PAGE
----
Dan Gelber (D-FL) For U.S. Senate
With all the ugliness and sleaze surrounding the appointments of new senators in Illinois and New York, and, to a somewhat lesser extent, Delaware and Colorado, it's refreshing to see Florida cranking up for a good old fashioned election-- you know, where voters decide who the senator should be. In the afterglow of McCain's loss in the Sunshine State (plus the loss of two GOP congressional incumbents, a state legislature that is turning less and less red every year, and some sketchy-looking polls) conservative Republican incumbent Mel Martinez decided to retire in 2010.
The first choices among party Insiders-- Jeb Bush for Repugs and Alex Sink for Democrats-- have passed on the opportunity. That leaves the race wide open for both party primaries. This morning the hopes of Florida progressives was answered when state Senator Dan Gelber tossed his hat into the ring.
Dan isn't well-known outside of Florida but he is far better known in his state than most local legislators. That's because until November-- when he was elected to the state Senate-- he was the Democratic Minority Leader of the state House. And a very outspoken one at that. Before that he worked as a federal prosecutor, mostly on corruption and civil rights cases. He worked in the U.S. Senate as the staff director of the Senate's Permanent Subcommittee on Investigations under Sam Nunn (D-GA).
The only other Democrat who has declared is Rep. Kendrick Meek, although another South Florida moderate, Ron Klein, s also thinking about running, as is conservative Blue Dog, Allen Boyd. The Republicans lining up to run are even more conservative then Boyd-- Bill McCollum, Marco Rubio, Allan Bense, Vern Buchanan and Connie Mack.
Yesterday I spoke with Dan about how he sees the race shaping up and about where he stands on some of the issues that are important to voters. I asked him about comprehensive health care reform and wanted to know how he felt about Jim Clyburn's statement on Sunday that the House and Senate couldn't sync up their timetables meaning there wouldn't be any comprehensive reform in 2009. He said he didn't think it was asking too much to have members of Congress give up their own taxpayer-subsidized health care if they can't get on the stick with this.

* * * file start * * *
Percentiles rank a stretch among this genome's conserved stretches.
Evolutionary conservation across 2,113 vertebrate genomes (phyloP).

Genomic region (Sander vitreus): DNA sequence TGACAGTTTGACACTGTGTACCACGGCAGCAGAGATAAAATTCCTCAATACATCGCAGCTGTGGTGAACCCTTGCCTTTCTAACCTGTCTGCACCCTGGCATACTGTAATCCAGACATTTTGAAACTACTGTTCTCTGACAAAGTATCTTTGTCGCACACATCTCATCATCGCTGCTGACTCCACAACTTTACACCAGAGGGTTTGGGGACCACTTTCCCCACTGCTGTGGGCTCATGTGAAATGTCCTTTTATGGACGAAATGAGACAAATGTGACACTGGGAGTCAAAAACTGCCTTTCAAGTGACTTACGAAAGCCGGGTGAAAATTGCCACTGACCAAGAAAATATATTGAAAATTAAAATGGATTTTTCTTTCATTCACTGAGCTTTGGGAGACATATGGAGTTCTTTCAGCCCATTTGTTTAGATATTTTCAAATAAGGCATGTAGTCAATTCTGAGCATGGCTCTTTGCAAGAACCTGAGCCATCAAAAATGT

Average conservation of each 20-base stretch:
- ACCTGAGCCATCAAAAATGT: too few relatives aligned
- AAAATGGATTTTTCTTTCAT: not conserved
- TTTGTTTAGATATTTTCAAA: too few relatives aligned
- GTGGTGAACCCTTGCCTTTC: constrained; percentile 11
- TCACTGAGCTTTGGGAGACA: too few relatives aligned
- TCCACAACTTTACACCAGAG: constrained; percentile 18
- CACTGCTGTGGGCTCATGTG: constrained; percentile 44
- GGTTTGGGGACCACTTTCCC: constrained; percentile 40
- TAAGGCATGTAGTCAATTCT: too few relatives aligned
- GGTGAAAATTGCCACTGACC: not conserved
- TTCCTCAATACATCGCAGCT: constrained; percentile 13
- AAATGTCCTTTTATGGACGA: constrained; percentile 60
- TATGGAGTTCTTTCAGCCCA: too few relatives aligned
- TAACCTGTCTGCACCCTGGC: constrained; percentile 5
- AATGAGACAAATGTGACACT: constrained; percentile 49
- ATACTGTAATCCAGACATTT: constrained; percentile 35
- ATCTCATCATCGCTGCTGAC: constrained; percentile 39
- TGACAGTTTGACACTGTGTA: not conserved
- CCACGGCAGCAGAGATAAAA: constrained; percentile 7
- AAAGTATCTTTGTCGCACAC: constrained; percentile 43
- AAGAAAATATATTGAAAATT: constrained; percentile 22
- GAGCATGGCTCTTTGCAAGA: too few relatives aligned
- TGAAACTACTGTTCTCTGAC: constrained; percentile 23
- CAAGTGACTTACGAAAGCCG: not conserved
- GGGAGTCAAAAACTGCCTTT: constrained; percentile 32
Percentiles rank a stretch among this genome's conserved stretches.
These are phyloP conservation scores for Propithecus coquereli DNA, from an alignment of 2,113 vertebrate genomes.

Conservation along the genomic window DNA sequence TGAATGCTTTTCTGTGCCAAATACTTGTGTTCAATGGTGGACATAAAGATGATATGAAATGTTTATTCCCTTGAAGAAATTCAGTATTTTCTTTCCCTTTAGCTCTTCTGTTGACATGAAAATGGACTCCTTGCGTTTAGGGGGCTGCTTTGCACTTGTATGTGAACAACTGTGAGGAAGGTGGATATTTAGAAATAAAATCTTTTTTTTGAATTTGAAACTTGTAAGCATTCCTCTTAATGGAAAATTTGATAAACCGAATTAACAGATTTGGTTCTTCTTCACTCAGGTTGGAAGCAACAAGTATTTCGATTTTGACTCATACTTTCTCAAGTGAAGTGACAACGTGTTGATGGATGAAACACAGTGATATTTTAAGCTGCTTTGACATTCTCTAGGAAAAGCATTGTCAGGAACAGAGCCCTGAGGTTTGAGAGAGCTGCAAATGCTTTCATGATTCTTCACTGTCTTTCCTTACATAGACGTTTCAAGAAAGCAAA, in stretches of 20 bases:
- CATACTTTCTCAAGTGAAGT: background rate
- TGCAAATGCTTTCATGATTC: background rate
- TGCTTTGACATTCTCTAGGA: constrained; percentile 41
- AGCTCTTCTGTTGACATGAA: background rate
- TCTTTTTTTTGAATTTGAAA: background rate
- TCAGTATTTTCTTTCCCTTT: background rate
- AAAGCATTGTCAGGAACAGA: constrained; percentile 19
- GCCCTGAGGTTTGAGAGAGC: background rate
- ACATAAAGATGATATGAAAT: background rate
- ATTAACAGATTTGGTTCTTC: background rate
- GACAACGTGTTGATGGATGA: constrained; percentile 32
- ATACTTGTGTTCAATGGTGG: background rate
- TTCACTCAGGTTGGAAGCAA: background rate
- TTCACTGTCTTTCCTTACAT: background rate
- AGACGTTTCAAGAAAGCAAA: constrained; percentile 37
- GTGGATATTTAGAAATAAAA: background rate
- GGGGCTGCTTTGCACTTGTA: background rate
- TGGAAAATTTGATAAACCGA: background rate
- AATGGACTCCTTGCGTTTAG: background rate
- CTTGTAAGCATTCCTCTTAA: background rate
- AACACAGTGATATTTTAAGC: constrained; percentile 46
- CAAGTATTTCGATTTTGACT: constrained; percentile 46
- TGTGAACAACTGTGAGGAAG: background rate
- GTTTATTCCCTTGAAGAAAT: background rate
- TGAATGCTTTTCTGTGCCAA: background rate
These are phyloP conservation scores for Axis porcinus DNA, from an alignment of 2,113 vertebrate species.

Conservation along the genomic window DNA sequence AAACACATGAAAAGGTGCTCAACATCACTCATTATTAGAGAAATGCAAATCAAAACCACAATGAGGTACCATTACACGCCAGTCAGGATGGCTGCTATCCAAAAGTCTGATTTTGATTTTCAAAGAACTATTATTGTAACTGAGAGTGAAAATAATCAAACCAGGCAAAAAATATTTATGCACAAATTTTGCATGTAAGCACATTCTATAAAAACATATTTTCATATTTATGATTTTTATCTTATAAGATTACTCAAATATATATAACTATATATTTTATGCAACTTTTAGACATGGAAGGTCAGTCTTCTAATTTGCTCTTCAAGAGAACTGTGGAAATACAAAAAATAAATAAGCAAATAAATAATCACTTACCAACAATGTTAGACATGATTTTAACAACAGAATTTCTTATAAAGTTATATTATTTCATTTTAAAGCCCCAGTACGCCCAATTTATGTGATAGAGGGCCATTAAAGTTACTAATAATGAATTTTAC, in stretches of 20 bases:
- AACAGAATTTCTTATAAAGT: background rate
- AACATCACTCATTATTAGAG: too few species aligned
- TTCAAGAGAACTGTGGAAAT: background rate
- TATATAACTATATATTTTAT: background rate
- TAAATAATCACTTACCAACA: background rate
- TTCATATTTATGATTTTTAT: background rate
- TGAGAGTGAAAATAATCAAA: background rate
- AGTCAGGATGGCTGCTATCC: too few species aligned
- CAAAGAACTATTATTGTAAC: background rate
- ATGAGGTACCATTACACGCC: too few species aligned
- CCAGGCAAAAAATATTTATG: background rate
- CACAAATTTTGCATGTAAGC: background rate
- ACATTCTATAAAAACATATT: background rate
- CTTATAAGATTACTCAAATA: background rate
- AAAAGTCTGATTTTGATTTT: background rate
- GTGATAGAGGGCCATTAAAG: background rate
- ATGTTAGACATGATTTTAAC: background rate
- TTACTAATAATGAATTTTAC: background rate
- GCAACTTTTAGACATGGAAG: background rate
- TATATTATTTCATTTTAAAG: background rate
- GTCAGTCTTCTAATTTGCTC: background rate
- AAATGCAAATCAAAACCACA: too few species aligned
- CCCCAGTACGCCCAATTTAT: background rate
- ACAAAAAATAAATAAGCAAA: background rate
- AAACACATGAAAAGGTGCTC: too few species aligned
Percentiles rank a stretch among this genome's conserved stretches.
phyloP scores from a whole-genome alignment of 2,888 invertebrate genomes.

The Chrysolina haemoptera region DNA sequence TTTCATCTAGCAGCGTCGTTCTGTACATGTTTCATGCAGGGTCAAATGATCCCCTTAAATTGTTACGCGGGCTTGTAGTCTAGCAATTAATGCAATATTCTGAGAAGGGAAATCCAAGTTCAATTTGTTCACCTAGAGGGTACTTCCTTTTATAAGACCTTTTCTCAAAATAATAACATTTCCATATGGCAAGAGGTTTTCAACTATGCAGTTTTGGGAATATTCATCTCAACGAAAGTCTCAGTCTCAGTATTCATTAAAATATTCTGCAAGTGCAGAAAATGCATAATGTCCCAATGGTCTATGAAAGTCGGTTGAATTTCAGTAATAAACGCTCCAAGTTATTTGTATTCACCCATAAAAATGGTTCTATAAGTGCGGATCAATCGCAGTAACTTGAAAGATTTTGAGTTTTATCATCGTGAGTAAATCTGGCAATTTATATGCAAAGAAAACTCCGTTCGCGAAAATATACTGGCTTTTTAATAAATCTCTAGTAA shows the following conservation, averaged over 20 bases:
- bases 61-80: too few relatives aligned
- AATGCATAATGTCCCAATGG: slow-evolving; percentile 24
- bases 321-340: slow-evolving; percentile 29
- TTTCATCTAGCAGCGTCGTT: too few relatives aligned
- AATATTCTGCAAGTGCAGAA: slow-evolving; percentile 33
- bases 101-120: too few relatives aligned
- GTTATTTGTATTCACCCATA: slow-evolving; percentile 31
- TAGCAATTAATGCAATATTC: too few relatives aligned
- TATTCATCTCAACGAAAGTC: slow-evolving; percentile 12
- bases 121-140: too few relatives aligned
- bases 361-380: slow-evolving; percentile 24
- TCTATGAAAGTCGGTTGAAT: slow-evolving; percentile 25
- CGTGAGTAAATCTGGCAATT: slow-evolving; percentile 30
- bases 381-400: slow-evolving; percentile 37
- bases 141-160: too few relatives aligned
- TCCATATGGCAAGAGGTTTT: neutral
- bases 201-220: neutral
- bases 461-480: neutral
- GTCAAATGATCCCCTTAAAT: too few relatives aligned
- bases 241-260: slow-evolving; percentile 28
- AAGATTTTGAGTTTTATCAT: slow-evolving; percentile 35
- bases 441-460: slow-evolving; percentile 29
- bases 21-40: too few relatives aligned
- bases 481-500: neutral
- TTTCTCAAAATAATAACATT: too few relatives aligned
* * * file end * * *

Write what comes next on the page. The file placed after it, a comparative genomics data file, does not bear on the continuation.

If elected leaders felt the same challenges that their constituents felt, obviously they might be a little bit more sympathetic. It's symbolic but I think it would help elected officials to understand what's going on with their constituents. In Florida the health care issue is more pronounced than virtually any other state. We have 3.8 million uninsured people in the state including 800,000 children. We're a state of 18 million so about one in 5 people don't have health insurance. Many of these are people who are working and simply can't find affordable or available health care... I tried to put it in Florida's constitution a requirement that every child have health care.
Dan's pragmatic attitude towards governance has won him tremendous respect on both sides of the aisle, way beyond ideology. You get the feeling why just by engaging him on any of the contentious issues that plague the country. He isn't eager to pigeonhole himself into an ideological boxes that forces someone to check off where you are on issues regardless of whether or not the approach makes sense at the moment.
The kind of government I'm interested in advancing is the kind of government that is more thoughtful and not necessarily as politically expedient. The way in which then-Senator Obama ran his campaign had a lot to do with why I supported him early on as a super-delegate. In Florida we have these incredible challenges: one of the highest percentage of uninsured of almost any state, almost the worst high school graduation rate... We have to progress past these simple draconian policies that have contributed to this.
For example, I don't believe the best way to improve the economy is simply by handing out tax breaks to businesses. I think, in my heart, the best way to do it is by investing in your work force. In my community we have a very good example. Miami Dade Community College is the largest community college in America-- 180,000 students have of whom are the first person in their family to go on to higher education. And to me that doesn't simply transform a family, but a whole community and an economy. Because of our budget cuts this year we have been denying those young people opportunities, people just starting out who are looking for more opportunities.
I think tax cuts are great if they are across the board and go to the middle class which tends to spend them. I don't think they're so great under the notion of "trickle down" economics which I think is a failed, a proven failed, policy. Obviously the tax cuts to the wealthiest and to businesses from the Bush administration hasn't done anything for our economy. On the other hand, some of things being talked about in the Obama Administration are making a good level of sense. Decreasing payrolls taxes for example-- so people get a little bit more in their paychecks every month. I think they'll tend to spend it. The psychology of that is not a lump some you might save but something you might spend then and there. I'm heartened by the idea that there's that kind of thoughtfulness going into the Stimulus Package.
Thoughtfulness in anything seems to hearten Dan. It's the kind of guy he is. Take a look at the clip below and you'll get some insight into who Dan is as a public servant:
And... we've opened an Act Blue page for Dan's campaign. Since this is his first day, anyone who donates at least $25 today gets a free CD (a good one; I promise).